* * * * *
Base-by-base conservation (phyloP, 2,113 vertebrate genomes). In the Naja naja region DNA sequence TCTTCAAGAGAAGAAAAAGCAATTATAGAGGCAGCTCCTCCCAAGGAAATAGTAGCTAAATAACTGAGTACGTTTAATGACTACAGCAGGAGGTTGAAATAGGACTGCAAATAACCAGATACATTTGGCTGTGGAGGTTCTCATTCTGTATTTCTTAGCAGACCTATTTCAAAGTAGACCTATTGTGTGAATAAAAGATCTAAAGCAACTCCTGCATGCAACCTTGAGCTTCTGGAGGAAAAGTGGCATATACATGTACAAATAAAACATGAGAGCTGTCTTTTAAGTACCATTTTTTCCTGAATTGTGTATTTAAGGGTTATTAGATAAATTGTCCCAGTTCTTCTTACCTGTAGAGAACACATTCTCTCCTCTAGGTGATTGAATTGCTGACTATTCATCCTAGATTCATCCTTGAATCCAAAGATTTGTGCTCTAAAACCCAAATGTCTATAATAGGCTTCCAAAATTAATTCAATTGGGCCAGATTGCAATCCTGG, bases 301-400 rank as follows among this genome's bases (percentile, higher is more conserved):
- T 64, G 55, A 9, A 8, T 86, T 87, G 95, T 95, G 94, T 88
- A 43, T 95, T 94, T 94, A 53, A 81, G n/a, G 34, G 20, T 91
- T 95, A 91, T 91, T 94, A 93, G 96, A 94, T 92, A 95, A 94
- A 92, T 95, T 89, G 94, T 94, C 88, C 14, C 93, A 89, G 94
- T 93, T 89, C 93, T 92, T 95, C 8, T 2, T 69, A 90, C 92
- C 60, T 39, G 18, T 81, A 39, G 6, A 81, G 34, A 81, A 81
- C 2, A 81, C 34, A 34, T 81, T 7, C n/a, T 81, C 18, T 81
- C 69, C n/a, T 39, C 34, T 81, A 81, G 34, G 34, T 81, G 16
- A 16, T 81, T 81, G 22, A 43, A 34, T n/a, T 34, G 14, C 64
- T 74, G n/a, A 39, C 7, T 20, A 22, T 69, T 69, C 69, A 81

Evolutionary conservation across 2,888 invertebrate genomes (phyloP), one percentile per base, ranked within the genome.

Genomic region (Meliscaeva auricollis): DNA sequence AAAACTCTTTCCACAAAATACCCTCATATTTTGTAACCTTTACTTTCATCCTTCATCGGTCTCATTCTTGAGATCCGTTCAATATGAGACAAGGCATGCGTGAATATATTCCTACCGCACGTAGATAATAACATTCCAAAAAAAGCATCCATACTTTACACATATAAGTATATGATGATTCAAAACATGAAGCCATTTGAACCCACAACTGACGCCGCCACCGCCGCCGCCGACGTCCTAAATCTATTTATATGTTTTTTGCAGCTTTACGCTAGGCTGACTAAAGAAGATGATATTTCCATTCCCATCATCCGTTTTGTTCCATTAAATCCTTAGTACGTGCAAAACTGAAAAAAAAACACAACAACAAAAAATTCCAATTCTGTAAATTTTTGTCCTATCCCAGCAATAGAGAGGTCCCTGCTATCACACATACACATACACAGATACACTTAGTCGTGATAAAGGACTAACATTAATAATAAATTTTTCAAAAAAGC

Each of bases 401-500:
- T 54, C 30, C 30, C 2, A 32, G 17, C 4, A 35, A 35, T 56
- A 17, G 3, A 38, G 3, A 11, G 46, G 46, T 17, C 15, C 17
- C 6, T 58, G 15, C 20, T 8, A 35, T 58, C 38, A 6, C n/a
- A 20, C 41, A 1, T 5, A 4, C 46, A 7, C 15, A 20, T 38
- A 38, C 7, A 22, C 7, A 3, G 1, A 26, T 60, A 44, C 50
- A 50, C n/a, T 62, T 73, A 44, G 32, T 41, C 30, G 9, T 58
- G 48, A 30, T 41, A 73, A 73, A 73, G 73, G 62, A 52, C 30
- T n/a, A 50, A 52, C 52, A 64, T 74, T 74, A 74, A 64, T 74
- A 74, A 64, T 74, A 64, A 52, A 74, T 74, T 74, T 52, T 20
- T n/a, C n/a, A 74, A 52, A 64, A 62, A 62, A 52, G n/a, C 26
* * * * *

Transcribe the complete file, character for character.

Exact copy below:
Base-by-base conservation (phyloP, 2,113 vertebrate genomes). In the Naja naja region DNA sequence TCTTCAAGAGAAGAAAAAGCAATTATAGAGGCAGCTCCTCCCAAGGAAATAGTAGCTAAATAACTGAGTACGTTTAATGACTACAGCAGGAGGTTGAAATAGGACTGCAAATAACCAGATACATTTGGCTGTGGAGGTTCTCATTCTGTATTTCTTAGCAGACCTATTTCAAAGTAGACCTATTGTGTGAATAAAAGATCTAAAGCAACTCCTGCATGCAACCTTGAGCTTCTGGAGGAAAAGTGGCATATACATGTACAAATAAAACATGAGAGCTGTCTTTTAAGTACCATTTTTTCCTGAATTGTGTATTTAAGGGTTATTAGATAAATTGTCCCAGTTCTTCTTACCTGTAGAGAACACATTCTCTCCTCTAGGTGATTGAATTGCTGACTATTCATCCTAGATTCATCCTTGAATCCAAAGATTTGTGCTCTAAAACCCAAATGTCTATAATAGGCTTCCAAAATTAATTCAATTGGGCCAGATTGCAATCCTGG, bases 301-400 rank as follows among this genome's bases (percentile, higher is more conserved):
- T 64, G 55, A 9, A 8, T 86, T 87, G 95, T 95, G 94, T 88
- A 43, T 95, T 94, T 94, A 53, A 81, G n/a, G 34, G 20, T 91
- T 95, A 91, T 91, T 94, A 93, G 96, A 94, T 92, A 95, A 94
- A 92, T 95, T 89, G 94, T 94, C 88, C 14, C 93, A 89, G 94
- T 93, T 89, C 93, T 92, T 95, C 8, T 2, T 69, A 90, C 92
- C 60, T 39, G 18, T 81, A 39, G 6, A 81, G 34, A 81, A 81
- C 2, A 81, C 34, A 34, T 81, T 7, C n/a, T 81, C 18, T 81
- C 69, C n/a, T 39, C 34, T 81, A 81, G 34, G 34, T 81, G 16
- A 16, T 81, T 81, G 22, A 43, A 34, T n/a, T 34, G 14, C 64
- T 74, G n/a, A 39, C 7, T 20, A 22, T 69, T 69, C 69, A 81

Evolutionary conservation across 2,888 invertebrate genomes (phyloP), one percentile per base, ranked within the genome.

Genomic region (Meliscaeva auricollis): DNA sequence AAAACTCTTTCCACAAAATACCCTCATATTTTGTAACCTTTACTTTCATCCTTCATCGGTCTCATTCTTGAGATCCGTTCAATATGAGACAAGGCATGCGTGAATATATTCCTACCGCACGTAGATAATAACATTCCAAAAAAAGCATCCATACTTTACACATATAAGTATATGATGATTCAAAACATGAAGCCATTTGAACCCACAACTGACGCCGCCACCGCCGCCGCCGACGTCCTAAATCTATTTATATGTTTTTTGCAGCTTTACGCTAGGCTGACTAAAGAAGATGATATTTCCATTCCCATCATCCGTTTTGTTCCATTAAATCCTTAGTACGTGCAAAACTGAAAAAAAAACACAACAACAAAAAATTCCAATTCTGTAAATTTTTGTCCTATCCCAGCAATAGAGAGGTCCCTGCTATCACACATACACATACACAGATACACTTAGTCGTGATAAAGGACTAACATTAATAATAAATTTTTCAAAAAAGC

Each of bases 401-500:
- T 54, C 30, C 30, C 2, A 32, G 17, C 4, A 35, A 35, T 56
- A 17, G 3, A 38, G 3, A 11, G 46, G 46, T 17, C 15, C 17
- C 6, T 58, G 15, C 20, T 8, A 35, T 58, C 38, A 6, C n/a
- A 20, C 41, A 1, T 5, A 4, C 46, A 7, C 15, A 20, T 38
- A 38, C 7, A 22, C 7, A 3, G 1, A 26, T 60, A 44, C 50
- A 50, C n/a, T 62, T 73, A 44, G 32, T 41, C 30, G 9, T 58
- G 48, A 30, T 41, A 73, A 73, A 73, G 73, G 62, A 52, C 30
- T n/a, A 50, A 52, C 52, A 64, T 74, T 74, A 74, A 64, T 74
- A 74, A 64, T 74, A 64, A 52, A 74, T 74, T 74, T 52, T 20
- T n/a, C n/a, A 74, A 52, A 64, A 62, A 62, A 52, G n/a, C 26